More than anything, Stueber enjoys the variety and latitude in his job.

“I get to focus on what’s most important, and the rest just comes along,” he says.

Despite the scope of his position, Stueber says he’s able to sleep at night. “We’re all working together to get the job done, and I’ve been very fortunate to have the best employees and managers that one could ask for,” he says. “I look at all my employees like customers and ask how can I best support them to do their jobs.”

Saving energy

The Stueber family: (from left) Rachel, Lynette, Jim and Meagan.

Stueber has led the energy-conservation efforts on the medical school campus since he arrived 16 years ago. Through Stueber’s technical and operational leadership, facilities engineering has achieved energy savings of more than $51 million, says Walter W. Davis Jr., assistant vice chancellor and assistant dean for facilities operations.

Stueber compares energy conservation efforts to peeling an onion. The first layer of the onion is capital improvement — replacing old technology such as boilers with new, more efficient technology. Since 1992, the medical school also has installed automated lighting systems, variable speed systems that deliver the right amount of energy when it’s needed and an automated campus-wide chilled-water system. This system handles about 25,365 tons of cooling capacity, while a typical home’s cooling capacity is three tons.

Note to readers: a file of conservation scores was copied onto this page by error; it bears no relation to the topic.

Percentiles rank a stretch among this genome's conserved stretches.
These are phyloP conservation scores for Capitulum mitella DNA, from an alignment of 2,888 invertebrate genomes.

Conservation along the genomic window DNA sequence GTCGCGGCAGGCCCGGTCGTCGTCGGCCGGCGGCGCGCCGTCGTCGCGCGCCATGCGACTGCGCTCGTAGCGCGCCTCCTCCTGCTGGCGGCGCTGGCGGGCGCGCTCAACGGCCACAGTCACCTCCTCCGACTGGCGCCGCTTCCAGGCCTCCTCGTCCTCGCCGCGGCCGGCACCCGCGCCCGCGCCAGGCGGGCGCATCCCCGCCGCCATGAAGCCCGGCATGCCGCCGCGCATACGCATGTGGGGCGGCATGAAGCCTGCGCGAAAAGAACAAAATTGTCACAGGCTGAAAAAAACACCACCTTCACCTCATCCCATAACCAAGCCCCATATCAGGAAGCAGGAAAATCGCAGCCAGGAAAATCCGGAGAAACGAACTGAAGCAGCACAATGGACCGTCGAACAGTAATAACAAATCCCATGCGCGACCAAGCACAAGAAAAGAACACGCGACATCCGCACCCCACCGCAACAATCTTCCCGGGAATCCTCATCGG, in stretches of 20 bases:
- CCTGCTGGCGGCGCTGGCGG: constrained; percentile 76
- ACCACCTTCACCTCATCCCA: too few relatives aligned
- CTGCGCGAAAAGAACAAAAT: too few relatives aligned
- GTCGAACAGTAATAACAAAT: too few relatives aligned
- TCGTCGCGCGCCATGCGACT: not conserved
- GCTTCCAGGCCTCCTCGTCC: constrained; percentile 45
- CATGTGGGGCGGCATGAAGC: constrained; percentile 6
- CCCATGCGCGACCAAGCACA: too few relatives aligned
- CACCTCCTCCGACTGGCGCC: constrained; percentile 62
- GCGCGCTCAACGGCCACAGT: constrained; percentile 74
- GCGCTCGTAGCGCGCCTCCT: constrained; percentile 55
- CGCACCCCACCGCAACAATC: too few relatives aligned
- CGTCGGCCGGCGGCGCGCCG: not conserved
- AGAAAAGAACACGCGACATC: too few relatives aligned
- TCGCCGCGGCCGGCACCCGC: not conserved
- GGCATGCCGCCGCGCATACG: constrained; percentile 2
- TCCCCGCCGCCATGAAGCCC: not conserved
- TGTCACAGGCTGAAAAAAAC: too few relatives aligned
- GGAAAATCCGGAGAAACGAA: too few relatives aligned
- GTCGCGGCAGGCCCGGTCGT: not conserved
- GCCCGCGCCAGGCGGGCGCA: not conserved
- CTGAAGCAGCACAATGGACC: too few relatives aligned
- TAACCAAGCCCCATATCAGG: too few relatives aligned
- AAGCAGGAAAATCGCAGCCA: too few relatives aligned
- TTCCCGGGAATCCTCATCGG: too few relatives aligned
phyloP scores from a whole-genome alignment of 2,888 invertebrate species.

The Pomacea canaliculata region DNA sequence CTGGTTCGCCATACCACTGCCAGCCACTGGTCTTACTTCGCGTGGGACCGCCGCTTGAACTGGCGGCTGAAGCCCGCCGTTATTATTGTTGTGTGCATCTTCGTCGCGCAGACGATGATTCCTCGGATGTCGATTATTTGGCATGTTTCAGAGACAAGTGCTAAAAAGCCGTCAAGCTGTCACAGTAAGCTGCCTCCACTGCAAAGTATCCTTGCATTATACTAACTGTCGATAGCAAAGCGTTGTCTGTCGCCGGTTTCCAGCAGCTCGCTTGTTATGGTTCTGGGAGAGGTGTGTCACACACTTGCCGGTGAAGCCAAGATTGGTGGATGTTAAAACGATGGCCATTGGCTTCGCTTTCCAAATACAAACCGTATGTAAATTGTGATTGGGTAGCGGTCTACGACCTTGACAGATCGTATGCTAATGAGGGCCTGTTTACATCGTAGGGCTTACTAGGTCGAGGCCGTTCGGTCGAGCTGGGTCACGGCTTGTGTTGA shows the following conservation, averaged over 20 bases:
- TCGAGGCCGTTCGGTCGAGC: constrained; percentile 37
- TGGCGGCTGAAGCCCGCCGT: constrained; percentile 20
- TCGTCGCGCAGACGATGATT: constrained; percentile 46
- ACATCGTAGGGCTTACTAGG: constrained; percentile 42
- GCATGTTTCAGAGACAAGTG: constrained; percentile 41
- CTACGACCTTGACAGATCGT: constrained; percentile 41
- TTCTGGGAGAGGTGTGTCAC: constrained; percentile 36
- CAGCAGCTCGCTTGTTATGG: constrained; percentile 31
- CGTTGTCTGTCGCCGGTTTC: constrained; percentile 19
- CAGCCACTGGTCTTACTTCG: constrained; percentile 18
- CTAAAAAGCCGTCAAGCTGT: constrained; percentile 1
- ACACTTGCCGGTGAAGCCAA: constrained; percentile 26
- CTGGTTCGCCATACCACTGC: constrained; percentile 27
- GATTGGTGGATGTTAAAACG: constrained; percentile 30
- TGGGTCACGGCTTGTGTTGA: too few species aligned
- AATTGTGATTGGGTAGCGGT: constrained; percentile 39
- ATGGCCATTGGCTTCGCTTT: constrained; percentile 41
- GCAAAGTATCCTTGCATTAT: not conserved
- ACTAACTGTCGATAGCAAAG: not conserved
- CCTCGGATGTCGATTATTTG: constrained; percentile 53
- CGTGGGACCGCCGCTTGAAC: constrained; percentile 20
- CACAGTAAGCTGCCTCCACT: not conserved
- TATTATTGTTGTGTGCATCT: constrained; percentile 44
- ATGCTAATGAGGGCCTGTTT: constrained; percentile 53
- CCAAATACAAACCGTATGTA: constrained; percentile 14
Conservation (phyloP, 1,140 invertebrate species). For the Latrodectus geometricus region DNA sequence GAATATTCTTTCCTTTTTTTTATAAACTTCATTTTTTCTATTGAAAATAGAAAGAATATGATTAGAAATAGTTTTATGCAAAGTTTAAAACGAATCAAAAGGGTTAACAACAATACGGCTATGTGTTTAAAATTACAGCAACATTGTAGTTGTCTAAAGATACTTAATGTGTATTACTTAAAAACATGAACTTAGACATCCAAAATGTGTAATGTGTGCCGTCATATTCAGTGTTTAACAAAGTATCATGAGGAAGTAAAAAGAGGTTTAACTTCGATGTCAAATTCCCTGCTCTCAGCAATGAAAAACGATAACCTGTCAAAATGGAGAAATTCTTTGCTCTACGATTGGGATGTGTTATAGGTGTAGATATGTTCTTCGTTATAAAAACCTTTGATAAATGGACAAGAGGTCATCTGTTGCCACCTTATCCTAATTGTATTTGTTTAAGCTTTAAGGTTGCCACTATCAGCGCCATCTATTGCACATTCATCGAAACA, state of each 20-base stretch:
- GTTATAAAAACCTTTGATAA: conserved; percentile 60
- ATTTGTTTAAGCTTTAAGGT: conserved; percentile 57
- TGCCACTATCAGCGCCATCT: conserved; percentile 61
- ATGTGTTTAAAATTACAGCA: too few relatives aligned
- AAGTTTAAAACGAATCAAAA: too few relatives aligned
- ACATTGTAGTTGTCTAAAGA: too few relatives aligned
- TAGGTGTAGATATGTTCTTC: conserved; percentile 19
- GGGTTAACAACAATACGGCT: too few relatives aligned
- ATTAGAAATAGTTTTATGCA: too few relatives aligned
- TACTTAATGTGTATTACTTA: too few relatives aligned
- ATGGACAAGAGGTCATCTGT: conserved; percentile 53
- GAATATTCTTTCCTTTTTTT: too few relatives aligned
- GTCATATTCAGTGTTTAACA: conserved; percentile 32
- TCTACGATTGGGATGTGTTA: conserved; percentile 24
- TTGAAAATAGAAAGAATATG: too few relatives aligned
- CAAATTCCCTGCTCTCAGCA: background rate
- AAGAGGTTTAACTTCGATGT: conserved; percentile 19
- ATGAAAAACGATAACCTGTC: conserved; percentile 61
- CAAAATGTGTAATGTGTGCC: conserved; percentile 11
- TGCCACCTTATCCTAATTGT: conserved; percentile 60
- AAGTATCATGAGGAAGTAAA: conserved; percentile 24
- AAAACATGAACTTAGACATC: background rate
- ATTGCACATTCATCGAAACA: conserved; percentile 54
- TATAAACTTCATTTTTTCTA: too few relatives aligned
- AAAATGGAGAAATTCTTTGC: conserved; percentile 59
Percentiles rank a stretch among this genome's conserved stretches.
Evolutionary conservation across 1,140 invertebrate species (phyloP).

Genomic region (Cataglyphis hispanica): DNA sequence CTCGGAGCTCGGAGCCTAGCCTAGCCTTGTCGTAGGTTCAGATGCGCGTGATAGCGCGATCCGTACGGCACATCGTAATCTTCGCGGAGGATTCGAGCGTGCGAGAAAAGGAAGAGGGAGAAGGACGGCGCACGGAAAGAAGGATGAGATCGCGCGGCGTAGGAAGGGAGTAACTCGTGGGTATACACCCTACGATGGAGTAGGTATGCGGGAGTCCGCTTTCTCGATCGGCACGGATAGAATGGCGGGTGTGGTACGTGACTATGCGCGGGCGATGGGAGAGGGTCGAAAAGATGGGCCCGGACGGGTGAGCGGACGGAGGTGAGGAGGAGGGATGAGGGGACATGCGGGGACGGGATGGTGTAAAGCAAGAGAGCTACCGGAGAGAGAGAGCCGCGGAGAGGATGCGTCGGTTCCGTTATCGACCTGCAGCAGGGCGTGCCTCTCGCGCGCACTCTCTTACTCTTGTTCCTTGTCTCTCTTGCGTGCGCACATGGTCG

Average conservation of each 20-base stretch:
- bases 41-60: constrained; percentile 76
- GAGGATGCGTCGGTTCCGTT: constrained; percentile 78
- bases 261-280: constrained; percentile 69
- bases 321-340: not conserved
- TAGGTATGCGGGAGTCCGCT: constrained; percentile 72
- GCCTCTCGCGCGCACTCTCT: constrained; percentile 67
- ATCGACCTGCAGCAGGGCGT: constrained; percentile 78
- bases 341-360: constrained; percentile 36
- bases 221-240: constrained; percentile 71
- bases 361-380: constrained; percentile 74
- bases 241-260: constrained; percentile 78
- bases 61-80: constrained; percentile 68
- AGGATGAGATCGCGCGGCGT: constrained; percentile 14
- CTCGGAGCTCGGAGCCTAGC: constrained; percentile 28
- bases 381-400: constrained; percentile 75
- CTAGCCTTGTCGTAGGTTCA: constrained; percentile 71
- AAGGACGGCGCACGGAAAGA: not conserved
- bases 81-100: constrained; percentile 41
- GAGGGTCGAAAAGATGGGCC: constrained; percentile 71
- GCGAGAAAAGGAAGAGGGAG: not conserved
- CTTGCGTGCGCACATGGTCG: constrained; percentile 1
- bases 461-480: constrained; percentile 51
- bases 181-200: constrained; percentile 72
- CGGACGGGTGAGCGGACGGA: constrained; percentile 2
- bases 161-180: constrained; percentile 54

A second layer is operational initiatives, which include training custodians to turn off lights after cleaning rooms and setting thermostats in labs and offices back at night. As part of this layer, Stueber also developed a recommissioning group that goes through all of the existing space at the medical school every four years to check that everything is working properly and to make any needed adjustments or changes.

“A lot of times, maintenance departments don’t do maintenance,” he says. “They just put out fires. We have an extensive preventive maintenance program.”

The last peel on the onion is awareness — getting staff and employees to take simple steps to conserve energy. Some examples are convincing employees to turn off their space heaters and close sashes on fume hoods when not in use.

Stueber dreams of having a flat-screen monitor in every building lobby that shows how much energy is being used.

“I’d love for there to be a board that lights up if someone didn’t turn their lights off or used a space heater,” he says.

He and his staff also have played a large role in selecting everything from equipment to lighting at the new BJC Institute of Health at Washington University, which is scheduled to open in December 2009.